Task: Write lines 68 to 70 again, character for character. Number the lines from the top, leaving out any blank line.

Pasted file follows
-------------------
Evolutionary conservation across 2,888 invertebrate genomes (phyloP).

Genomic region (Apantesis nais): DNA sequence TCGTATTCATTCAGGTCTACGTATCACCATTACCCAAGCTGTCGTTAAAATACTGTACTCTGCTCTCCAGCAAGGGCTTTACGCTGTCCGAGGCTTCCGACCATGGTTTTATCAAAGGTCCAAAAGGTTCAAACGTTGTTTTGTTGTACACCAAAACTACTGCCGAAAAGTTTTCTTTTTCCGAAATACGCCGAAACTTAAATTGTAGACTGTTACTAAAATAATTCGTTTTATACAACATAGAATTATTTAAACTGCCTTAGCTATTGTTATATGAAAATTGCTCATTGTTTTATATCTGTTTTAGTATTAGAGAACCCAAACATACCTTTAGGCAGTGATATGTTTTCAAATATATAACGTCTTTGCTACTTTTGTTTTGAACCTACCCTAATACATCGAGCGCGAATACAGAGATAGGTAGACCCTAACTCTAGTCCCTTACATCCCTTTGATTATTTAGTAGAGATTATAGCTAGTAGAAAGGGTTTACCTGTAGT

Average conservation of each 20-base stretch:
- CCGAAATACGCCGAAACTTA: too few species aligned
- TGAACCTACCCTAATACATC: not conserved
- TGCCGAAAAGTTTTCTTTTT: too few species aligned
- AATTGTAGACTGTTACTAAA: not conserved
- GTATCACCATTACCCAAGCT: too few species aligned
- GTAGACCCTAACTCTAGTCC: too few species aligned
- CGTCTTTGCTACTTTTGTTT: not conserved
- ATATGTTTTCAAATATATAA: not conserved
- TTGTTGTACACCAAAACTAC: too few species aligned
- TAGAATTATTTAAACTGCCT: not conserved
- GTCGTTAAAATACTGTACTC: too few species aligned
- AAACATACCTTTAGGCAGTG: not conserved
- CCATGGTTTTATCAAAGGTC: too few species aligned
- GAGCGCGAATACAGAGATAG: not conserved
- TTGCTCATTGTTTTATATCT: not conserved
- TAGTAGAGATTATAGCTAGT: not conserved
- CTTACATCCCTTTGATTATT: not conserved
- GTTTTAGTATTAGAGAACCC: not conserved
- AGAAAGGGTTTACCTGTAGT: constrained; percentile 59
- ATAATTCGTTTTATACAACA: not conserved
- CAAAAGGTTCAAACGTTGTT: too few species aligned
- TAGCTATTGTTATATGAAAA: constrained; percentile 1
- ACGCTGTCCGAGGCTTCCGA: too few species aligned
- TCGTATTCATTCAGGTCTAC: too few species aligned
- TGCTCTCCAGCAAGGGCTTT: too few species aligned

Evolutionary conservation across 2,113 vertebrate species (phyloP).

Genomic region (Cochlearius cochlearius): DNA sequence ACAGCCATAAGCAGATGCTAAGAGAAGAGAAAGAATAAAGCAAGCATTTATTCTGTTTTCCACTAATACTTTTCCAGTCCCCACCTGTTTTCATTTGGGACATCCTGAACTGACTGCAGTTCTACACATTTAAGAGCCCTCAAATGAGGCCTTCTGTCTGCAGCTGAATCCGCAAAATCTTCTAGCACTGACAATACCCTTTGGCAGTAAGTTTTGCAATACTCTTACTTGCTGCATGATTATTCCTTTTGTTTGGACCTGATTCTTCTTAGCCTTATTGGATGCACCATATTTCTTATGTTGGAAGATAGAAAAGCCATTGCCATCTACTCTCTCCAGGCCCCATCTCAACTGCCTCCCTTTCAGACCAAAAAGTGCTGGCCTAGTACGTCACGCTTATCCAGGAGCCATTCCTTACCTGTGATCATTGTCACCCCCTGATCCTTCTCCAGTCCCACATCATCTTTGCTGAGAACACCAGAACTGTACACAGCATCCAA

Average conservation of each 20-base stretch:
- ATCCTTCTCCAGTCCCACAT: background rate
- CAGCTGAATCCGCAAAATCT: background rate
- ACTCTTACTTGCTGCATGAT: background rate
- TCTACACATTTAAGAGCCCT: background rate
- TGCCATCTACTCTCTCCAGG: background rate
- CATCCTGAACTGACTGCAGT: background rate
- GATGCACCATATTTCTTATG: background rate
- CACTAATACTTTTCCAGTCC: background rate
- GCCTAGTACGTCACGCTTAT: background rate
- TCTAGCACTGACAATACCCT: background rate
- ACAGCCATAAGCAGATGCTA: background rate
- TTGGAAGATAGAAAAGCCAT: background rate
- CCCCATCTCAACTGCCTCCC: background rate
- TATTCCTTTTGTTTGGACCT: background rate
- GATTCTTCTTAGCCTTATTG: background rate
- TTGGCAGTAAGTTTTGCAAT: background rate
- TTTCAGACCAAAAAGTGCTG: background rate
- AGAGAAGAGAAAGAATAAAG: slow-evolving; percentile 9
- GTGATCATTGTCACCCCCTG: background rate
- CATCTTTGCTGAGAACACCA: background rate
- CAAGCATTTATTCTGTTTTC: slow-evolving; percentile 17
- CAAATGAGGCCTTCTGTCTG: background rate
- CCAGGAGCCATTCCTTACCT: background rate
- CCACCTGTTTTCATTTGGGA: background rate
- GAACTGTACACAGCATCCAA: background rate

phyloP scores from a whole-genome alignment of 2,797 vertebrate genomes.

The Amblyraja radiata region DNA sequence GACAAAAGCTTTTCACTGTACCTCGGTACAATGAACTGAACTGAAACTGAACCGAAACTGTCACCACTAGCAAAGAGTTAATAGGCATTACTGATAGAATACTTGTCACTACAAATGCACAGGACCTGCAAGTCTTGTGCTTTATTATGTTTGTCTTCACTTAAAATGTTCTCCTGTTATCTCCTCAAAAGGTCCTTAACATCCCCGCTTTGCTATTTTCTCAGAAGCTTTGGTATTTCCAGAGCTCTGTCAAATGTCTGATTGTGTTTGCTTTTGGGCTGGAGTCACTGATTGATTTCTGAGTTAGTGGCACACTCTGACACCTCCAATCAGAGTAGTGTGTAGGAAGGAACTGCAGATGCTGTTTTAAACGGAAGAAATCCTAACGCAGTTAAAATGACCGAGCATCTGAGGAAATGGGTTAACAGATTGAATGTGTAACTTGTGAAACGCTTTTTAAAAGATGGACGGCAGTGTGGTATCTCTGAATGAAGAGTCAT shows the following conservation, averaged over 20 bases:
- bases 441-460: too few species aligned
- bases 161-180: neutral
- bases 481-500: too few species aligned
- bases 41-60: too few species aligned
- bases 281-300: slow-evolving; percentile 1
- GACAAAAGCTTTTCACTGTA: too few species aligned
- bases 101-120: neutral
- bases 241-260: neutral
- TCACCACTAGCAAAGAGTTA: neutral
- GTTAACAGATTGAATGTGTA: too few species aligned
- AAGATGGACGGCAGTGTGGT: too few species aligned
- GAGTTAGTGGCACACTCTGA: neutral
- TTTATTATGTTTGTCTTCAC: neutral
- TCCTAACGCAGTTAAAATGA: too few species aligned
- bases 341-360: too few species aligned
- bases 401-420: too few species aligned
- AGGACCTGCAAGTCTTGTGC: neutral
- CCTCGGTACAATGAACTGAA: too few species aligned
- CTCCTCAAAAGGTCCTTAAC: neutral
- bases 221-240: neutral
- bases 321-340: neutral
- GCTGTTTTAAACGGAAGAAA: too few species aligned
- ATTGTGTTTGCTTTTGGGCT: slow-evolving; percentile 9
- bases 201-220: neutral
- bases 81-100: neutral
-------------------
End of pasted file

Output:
- GTTAACAGATTGAATGTGTA: too few species aligned
- AAGATGGACGGCAGTGTGGT: too few species aligned
- GAGTTAGTGGCACACTCTGA: neutral